The New York Times presented a thoughtful opinion piece by Robert Balfanz, research professor at John Hopkins University, this month entitled “Stop Holding Us Back”. The overall message of the piece is the driving need to focus on the one-third of our nation’s African-American and Latino youth, primarily from our poorest neighborhoods, who are not graduating from high school. These young people make up a large part of the 20% of students who drop out of high school each year. It is striking that a majority of these students are concentrated in a small set of large high schools in urban areas. As one would expect, these are not the schools in affluent communities that attract top teachers and have access to lots of resources.
There are many education reform initiatives happening across the nation, all trying to provide every student with a high-quality education; yet it is still a struggle to get the students who need the most the education they need. This is very much in line with the work we are doing at the Time to Succeed Coalition. How can we ensure that all students have the high-quality learning time they need and deserve? And particularly in high-poverty communities, how can we expand that learning time to provide more opportunities for academic support and enrichment classes?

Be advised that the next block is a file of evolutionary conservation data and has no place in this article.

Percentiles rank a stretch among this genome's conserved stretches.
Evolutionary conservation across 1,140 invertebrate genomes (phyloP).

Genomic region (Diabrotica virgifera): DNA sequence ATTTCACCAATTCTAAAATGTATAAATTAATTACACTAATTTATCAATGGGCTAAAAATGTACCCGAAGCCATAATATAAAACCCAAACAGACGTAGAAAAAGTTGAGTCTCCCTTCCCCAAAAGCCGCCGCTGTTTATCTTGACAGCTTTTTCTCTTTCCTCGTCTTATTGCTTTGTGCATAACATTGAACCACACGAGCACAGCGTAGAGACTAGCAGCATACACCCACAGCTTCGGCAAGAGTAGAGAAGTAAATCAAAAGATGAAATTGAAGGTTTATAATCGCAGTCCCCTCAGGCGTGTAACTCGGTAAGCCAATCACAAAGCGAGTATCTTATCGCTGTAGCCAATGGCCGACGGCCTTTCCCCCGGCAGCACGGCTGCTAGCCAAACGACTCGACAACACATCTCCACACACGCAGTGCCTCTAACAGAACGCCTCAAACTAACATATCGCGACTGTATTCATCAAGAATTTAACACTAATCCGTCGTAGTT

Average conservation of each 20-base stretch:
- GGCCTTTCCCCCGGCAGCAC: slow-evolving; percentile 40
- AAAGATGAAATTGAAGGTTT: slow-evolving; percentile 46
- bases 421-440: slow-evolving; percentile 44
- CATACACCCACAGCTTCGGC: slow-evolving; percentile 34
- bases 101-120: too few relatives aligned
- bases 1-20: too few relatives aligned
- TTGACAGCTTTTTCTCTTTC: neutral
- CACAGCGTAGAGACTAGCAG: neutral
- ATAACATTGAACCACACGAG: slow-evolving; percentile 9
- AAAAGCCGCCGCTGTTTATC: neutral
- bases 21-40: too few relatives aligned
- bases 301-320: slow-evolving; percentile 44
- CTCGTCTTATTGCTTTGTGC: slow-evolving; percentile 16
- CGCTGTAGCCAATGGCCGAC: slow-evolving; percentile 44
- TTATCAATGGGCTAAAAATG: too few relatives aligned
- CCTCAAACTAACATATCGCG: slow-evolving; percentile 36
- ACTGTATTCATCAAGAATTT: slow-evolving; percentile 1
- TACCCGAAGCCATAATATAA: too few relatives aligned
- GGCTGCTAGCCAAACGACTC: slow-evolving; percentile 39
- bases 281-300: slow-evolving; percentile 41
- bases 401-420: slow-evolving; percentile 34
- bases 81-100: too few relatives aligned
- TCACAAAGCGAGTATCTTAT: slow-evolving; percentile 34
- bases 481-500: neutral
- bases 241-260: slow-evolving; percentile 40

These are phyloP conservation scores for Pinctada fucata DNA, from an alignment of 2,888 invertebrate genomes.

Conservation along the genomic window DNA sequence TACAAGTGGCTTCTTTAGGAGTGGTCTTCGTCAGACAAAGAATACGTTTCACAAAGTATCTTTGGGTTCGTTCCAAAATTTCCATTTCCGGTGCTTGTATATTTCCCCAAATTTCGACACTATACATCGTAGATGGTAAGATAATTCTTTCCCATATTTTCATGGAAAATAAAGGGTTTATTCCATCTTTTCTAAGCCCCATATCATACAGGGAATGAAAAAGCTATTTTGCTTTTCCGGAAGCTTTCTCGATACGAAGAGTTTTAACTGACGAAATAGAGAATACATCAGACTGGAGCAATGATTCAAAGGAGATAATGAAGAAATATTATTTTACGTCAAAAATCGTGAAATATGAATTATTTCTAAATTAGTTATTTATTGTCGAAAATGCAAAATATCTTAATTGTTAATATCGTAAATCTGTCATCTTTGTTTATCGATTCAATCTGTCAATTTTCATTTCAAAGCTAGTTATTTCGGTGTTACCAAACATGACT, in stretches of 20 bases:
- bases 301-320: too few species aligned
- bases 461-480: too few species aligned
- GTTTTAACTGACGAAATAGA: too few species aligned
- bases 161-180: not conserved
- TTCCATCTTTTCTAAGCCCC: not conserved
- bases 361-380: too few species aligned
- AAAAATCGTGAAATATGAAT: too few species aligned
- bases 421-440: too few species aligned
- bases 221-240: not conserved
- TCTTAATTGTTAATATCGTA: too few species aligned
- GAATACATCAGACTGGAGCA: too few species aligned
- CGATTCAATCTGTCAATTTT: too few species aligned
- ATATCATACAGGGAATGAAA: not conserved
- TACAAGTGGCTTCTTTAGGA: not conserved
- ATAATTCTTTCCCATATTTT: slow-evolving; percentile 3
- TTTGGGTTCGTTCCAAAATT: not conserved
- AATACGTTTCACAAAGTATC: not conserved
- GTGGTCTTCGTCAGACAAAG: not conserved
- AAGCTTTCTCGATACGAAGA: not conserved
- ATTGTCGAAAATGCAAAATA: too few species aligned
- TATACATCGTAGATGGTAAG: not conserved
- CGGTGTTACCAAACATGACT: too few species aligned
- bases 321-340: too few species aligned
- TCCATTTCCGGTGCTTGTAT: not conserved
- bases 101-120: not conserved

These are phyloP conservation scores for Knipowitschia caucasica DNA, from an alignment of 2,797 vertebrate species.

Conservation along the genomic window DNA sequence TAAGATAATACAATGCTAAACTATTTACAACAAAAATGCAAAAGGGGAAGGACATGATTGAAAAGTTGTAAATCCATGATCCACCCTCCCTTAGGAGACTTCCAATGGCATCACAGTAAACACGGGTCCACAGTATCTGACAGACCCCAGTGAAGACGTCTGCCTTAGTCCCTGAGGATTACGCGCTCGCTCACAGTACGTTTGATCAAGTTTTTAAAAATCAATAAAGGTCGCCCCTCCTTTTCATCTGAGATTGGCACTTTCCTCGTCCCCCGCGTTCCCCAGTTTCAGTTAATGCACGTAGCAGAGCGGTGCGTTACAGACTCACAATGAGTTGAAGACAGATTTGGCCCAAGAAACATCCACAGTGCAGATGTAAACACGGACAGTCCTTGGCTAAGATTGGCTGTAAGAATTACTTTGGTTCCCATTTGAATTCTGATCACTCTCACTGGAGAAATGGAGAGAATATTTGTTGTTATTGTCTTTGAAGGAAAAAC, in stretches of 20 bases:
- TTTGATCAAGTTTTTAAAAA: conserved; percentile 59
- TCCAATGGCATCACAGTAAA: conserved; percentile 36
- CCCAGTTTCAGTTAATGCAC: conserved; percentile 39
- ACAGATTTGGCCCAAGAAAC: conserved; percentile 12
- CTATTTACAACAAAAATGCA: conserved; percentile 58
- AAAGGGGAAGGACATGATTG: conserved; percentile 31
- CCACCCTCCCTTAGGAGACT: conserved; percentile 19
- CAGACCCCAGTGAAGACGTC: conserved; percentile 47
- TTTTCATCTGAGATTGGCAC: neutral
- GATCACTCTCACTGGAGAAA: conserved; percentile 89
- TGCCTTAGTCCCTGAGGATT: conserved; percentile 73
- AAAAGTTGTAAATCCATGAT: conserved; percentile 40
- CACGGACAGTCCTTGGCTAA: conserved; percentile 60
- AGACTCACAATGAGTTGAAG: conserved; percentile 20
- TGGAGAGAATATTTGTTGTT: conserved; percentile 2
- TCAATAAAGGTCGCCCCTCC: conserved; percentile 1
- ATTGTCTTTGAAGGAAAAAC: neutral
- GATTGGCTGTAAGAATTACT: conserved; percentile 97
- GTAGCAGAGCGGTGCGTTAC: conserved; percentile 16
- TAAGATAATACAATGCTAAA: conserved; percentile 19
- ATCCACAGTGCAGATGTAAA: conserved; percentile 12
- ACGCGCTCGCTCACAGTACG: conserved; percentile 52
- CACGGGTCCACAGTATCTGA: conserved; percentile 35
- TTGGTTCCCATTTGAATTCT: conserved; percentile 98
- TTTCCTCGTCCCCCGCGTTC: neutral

We know that it is particularly effective if we are able to expand learning time and engage students in learning and enrichment opportunities by eighth grade. The middle school years provide many opportunities for adolescents to engage in risky behavior, but engaging them in positive classes through expanded learning time – while not separating them out from their peers to do so – can help to curb that. Additionally by expanding the school schedule, students can get targeted academic support they need, keeping them from falling behind and on a course to drop out.
Balfanz’s article shows similar ideals, and presented evidence from studies that the middle and high school experience will make or break a student.
“We have also learned that most students who eventually drop out can be identified as early as the sixth grade by their attendance, behavior and course performance, according to studies by the Everyone Graduates Center at Johns Hopkins…Using those indicators, it is possible to identify by the middle of ninth grade virtually everyone who will drop out.”
Every child is different and needs different things. We believe that more time in school can be the turning point that schools can leverage to provide the necessary supports to keep a student from dropping out.
As Balfanz wrote, “We can provide our most vulnerable children with a better chance for adult success. They deserve no less.” We agree. It is time to redesign our struggling schools to meet the needs of their students, including expanding learning time. We hope you join us.